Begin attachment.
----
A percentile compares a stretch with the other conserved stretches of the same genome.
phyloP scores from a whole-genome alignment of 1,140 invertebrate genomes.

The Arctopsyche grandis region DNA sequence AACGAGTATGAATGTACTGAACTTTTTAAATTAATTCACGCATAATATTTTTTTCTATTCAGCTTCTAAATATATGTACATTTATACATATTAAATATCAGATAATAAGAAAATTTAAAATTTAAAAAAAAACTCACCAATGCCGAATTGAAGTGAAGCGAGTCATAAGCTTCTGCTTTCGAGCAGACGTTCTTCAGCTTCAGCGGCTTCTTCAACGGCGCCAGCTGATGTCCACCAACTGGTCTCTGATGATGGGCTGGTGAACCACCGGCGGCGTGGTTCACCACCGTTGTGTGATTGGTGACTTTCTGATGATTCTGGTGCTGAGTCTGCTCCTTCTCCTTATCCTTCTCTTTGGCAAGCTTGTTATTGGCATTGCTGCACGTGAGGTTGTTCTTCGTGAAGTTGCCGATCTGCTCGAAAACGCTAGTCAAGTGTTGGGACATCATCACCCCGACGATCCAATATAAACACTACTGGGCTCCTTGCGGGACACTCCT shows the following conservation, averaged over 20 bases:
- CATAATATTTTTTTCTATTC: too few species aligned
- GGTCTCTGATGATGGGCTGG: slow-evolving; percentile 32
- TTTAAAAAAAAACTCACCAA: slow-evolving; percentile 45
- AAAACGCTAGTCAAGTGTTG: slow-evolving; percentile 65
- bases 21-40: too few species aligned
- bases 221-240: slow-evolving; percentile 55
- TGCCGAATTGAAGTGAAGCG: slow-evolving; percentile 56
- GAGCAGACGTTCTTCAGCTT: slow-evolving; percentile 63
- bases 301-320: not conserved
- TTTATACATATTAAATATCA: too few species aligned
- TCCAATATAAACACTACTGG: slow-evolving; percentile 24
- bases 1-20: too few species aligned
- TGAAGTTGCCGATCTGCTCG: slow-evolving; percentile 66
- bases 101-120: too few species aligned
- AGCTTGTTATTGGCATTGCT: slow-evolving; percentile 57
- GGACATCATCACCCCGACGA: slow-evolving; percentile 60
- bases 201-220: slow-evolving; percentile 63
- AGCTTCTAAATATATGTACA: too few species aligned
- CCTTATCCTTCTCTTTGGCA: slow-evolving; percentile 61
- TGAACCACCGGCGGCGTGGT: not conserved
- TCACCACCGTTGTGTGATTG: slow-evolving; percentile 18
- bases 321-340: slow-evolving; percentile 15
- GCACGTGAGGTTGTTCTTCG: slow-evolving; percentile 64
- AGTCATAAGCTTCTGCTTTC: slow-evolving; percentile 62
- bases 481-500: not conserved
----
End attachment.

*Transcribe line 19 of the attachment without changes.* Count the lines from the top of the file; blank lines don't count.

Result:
- GGACATCATCACCCCGACGA: slow-evolving; percentile 60